Any undrafted CHL or NCAA guys you think we should sign?
— Reeves (@zReeves9) March 12, 2018
I just haven’t done enough digging on this topic to provide a thorough answer, unfortunately. That said, The Athletic’s Corey Pronman wrote an article on some NCAA free agents that offers a couple of interesting options.
— Corey Pronman (@coreypronman) March 12, 2018
Do the Sedins sign? If not, who do you see on the team that we wouldn't expect.
— Harpsama (@harpsama) March 12, 2018
I think it’s 50/50 on whether the Sedins will re-sign with the Canucks or not. My intuition? They’ll return for another season. If they don’t, I’d expect the Canucks to make a big push at James Neal — I would’ve said Evander Kane, but that doesn’t meat the “wouldn’t expect” qualifications of that question.
Understanding the Canucks have 1 call up to make do you foresee Goldy getting sent down? If so, would a strong playoff performance with Utica help his chances to make the team next season? Or to at least be considered?
— Francisco Varas (@PanchoVaras) March 12, 2018
The way the Canucks are losing players to injury, I don’t think they’ll have to send anyone down to use their final call-up. Even if they did, I don’t suspect Nikolay Goldobin is the one they’d send down — it would probably be Tyler Motte, so as to avoid him gaining waiver eligible status for next season. Both will join the Comets once the Canucks season is done though and hopefully play big roles in a long playoff run.
As for whether a strong playoff will help Goldobin’s case next season, I’m skeptical. At this stage, Goldobin’s done everything possible at the AHL level to prove his worth, and now it’s up to him to prove he can do it in the NHL, too. I doubt the Canucks consider this at all next season, and they probably shouldn’t.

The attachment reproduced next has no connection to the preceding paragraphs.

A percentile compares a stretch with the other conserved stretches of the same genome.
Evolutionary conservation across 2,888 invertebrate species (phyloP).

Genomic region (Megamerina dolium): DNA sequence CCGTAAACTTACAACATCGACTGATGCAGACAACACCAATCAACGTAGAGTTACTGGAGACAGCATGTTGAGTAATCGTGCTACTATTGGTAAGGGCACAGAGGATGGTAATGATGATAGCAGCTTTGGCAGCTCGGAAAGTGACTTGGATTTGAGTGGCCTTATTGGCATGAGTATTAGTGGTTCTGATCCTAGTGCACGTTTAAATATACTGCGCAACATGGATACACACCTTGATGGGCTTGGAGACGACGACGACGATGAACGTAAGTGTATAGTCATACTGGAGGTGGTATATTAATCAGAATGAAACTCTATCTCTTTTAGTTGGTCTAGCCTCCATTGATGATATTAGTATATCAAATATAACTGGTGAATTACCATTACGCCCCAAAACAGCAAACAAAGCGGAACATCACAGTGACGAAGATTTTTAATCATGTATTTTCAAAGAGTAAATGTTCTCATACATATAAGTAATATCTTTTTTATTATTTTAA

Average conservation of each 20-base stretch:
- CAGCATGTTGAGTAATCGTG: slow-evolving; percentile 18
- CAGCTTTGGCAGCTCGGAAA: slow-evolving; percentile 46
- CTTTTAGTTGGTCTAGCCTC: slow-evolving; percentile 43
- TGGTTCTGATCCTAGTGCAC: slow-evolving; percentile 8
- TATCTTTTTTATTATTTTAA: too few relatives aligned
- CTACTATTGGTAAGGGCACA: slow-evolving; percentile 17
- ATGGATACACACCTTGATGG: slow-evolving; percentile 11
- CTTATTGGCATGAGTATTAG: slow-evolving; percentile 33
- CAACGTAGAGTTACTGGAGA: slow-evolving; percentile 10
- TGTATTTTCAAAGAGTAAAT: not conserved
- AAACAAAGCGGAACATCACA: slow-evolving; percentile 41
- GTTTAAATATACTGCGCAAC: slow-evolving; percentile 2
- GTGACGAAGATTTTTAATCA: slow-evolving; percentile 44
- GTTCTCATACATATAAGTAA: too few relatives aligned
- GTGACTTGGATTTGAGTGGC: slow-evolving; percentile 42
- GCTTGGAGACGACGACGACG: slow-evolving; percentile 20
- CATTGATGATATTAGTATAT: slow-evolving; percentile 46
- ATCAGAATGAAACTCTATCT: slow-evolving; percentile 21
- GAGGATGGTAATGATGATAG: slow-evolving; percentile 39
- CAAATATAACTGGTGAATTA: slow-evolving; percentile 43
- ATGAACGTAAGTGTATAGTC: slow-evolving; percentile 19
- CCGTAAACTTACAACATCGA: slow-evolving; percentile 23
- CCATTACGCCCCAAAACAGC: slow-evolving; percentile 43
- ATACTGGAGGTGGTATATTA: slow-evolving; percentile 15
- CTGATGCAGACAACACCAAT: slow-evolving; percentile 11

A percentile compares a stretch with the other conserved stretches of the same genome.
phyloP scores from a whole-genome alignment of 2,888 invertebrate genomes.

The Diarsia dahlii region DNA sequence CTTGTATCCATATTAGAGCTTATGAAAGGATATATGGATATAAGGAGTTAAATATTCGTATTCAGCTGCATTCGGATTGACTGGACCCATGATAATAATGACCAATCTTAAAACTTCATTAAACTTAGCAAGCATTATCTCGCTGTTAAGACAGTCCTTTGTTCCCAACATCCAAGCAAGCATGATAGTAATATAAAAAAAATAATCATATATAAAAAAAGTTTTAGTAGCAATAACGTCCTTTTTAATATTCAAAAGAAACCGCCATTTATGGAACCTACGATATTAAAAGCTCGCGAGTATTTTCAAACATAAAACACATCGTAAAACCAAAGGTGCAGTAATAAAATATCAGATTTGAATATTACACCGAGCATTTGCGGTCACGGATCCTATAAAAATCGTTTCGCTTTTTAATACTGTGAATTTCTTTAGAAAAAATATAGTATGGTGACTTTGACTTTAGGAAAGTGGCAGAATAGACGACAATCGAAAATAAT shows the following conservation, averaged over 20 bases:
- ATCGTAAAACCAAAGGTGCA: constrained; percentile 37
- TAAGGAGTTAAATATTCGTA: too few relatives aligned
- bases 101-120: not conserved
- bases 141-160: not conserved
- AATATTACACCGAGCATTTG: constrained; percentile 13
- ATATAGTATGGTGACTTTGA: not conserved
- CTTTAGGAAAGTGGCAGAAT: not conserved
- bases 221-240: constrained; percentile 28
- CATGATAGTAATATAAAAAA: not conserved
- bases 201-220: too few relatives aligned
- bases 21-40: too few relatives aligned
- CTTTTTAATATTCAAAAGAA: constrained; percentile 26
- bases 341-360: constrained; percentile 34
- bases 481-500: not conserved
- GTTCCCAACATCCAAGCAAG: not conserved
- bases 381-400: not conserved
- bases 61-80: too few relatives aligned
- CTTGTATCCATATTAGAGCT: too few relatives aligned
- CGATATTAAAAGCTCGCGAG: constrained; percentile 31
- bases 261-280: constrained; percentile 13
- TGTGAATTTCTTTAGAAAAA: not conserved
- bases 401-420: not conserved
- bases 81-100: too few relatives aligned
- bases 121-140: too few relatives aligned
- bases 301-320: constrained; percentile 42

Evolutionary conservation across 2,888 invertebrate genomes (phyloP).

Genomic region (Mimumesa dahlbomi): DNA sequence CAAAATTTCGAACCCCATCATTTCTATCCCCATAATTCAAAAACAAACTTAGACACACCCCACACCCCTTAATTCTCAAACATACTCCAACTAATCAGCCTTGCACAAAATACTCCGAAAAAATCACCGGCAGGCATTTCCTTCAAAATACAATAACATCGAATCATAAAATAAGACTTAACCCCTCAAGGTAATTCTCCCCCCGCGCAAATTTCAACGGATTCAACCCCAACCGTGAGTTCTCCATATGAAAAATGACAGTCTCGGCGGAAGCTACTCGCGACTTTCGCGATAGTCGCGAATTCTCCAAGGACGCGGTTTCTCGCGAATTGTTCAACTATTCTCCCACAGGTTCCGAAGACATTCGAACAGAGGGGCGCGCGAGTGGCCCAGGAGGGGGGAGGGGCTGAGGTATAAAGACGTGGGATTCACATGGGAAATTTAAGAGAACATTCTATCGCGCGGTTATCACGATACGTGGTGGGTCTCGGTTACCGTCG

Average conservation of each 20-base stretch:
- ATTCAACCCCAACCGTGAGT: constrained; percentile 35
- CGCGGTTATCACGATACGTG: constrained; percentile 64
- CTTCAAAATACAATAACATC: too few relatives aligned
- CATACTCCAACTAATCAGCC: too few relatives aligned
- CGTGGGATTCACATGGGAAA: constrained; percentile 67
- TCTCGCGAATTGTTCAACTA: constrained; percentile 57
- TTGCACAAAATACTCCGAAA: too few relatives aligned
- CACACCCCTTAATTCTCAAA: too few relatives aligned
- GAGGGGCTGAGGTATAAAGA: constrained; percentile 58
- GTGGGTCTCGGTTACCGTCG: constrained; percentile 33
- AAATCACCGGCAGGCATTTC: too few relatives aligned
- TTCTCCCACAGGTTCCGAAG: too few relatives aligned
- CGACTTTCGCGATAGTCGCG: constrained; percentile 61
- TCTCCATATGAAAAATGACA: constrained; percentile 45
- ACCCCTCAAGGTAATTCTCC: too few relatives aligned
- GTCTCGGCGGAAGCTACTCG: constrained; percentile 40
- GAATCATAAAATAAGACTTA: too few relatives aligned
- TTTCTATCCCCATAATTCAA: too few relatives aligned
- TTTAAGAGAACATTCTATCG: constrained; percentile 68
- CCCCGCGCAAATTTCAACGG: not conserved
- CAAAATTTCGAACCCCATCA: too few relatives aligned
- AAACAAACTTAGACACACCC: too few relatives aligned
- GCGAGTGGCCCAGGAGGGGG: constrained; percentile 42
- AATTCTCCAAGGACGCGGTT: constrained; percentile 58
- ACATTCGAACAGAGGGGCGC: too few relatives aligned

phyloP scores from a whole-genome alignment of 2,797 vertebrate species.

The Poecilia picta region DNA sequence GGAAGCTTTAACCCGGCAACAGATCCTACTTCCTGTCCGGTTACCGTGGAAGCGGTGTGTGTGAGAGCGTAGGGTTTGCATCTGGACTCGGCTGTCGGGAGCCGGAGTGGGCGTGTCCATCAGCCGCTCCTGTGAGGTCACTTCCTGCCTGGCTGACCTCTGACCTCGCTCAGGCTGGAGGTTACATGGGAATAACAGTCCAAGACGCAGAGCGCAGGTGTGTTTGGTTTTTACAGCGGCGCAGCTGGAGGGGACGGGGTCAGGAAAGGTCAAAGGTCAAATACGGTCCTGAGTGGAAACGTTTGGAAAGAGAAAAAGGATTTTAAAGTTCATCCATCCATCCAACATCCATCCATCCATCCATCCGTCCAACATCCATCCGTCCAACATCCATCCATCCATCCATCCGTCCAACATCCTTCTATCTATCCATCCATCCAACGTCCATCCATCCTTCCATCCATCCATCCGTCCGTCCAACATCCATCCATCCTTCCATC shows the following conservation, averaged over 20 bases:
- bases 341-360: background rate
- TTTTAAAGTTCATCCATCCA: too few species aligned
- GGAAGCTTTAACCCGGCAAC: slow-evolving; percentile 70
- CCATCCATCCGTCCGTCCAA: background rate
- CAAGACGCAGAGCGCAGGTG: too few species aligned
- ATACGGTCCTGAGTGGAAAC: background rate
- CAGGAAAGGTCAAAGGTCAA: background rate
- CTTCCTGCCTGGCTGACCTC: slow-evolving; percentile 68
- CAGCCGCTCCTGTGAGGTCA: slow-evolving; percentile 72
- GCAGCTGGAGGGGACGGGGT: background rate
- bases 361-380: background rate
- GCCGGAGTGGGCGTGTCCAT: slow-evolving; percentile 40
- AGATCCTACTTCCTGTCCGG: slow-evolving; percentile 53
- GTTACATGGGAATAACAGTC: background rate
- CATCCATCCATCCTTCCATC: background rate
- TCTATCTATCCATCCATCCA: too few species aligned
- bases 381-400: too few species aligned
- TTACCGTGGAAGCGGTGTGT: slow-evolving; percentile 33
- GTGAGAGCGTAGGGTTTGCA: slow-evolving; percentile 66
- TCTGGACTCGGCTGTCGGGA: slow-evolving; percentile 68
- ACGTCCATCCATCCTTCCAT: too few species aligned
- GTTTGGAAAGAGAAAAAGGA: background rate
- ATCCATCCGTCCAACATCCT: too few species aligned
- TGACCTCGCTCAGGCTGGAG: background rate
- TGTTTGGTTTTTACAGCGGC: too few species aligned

Which forward do you realistically think will be traded this summer? Draft pick returns for them?
— BJ Peters (@BJPeters02) March 12, 2018
The Canucks should trade Sven Baertschi, but I’m not sure if that’s realistic. The Canucks have to do something this summer with their wealth of cap spaces and a shortage of roster openings, so if you’re looking for a shakeup, take comfort in that. I just don’t know who is going to be in the crosshairs.
My dark-horse possibility? Brandon Sutter. I think the Canucks are starting to realize he’s not the foundational piece they once thought he was. Why else would they have had interest in chasing Mikael Backlund this summer?
What is Goldobins and Boucher’s trade value?
— Dylan Eckland (@DylanEckland) March 12, 2018
Reid Boucher cleared waiver and Goldobin struggles to surpass Nic Dowd at times in the Canucks lineup. I don’t suspect there is much value there between them.
Perhaps the Canucks can find someone who thinks of Goldobin as a worthwhile restoration project, but even then, I don’t think they’re going to get much in return.
What will be the bigger off season talking point?
A.) The Demko / Nilsson / free agent back up scenarios.
B.) The lackluster play of this defence which is slated to return as is next season?
— Steven Rush (@SteveRushca) March 12, 2018
Why shouldn't we throw Sedins money at JT and see what happens? Say 6×14? Call that plan A. Circle back to twins when he re ups with NYI
— Jack B. (@Jack_Bauer79) March 12, 2018
If Connor McDavid is worth $12.5-million annually in the prime of his career, then that’s the cap for the rest of the NHL period. John Tavares is a hell of a player, but there’s no way he’s going to supercede McDavid’s salary.
This doesn’t seem worth exploring though given everything we know about Tavares. For starters, I’ve read countless times that he’s loyal almost to a fault, meaning it would be very difficult for him to reconcile signing with anyone other than the New York Islanders. They’re still the betting favourite.
But if Tavares won’t sign there, why is he going to choose the Vancouver Canucks? Are they even close to contending? No, they’re not even close to the playoffs. And whatever the Canucks can offer, there are another handful of teams right behind them with a cheque just as large. Tavares to the Canucks is a non-starter.